That leads the child to entirely discount the many positive contributions the targeted parent made to the child’s well-being prior to- and post- divorce. In the child’s narrative, the targeted parent, “never attended a soccer game, …did not coach a baseball team,…never made their birthday party,…never took them to a movie or to a dinner or to the park, and so on.” PAS children, when confronted with, for example, a family video of them enjoying themselves with the targeted parent at, say, a birthday party, simply deny the whole thing or say they were only pretending to be happy.
One of the mental health professionals interviewed by Gottlieb pointed out that this denial of objective reality leads to “cognitive distortion” that can lead to “an undermining of cognitive maturation, frequently to emotional disturbances and quite often to dysfunctional peer relationships.” Again, PAS has profound negative effects on the child, not only at the time of the alienation, but well into adulthood.
This enforced fealty of the child to the alienating parent can have profound effects.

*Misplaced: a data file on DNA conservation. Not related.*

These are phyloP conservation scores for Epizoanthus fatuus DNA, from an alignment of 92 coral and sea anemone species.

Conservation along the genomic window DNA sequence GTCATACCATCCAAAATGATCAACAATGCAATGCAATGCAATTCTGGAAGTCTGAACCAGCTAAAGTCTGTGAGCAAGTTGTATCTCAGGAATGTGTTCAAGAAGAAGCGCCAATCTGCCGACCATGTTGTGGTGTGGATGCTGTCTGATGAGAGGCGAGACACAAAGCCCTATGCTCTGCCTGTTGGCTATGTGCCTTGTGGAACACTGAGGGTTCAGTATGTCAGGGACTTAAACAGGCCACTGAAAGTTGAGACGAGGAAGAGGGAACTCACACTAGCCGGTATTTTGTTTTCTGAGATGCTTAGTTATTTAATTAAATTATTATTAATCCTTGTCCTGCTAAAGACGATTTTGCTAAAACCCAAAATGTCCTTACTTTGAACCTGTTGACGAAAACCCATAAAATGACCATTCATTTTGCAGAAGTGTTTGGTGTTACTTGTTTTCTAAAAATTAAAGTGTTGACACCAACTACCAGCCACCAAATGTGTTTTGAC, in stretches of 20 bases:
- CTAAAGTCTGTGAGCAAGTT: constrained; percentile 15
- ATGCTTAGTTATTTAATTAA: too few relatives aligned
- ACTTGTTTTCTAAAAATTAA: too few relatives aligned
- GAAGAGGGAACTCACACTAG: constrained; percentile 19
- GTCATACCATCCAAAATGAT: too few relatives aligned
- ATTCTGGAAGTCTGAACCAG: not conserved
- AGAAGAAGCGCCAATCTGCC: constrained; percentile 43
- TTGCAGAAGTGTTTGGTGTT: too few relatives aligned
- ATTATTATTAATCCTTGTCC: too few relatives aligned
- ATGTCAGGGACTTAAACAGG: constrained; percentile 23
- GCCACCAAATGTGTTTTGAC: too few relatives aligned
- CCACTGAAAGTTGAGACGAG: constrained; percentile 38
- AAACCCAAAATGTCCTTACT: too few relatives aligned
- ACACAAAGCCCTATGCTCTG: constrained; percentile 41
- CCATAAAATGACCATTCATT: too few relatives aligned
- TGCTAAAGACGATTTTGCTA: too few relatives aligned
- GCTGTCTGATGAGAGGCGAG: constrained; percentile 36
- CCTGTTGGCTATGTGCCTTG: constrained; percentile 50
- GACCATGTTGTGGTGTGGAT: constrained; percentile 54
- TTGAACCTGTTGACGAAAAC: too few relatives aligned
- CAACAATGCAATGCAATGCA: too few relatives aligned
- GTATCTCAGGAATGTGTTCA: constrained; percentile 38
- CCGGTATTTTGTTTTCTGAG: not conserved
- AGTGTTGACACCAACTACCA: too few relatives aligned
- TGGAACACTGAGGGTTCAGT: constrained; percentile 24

Nothing he did for them was seen in a positive light; and nothing selfish and irresponsible that their mother did could debunk their perception of her as Mother Theresa – not her screaming and cursing at them, not her hitting them, not her allowing her extended family to verbally abuse them, not her failing to show interest in their education, not her showing more interest in her social life than in them, and so on.
How can the detrimental effects of that sort of brainwashing be denied? Worse, how can it be countenanced by organizations like NOW that pretend to act for women, many of whom become targets of just that sort of alienation? How can it be ignored by family courts that one and all loudly proclaim that their every word and deed is in “the best interests of the child?” And how can a profession that claims to treat mental illness and emotional disturbance turn a blind eye to such plainly pathological behavior?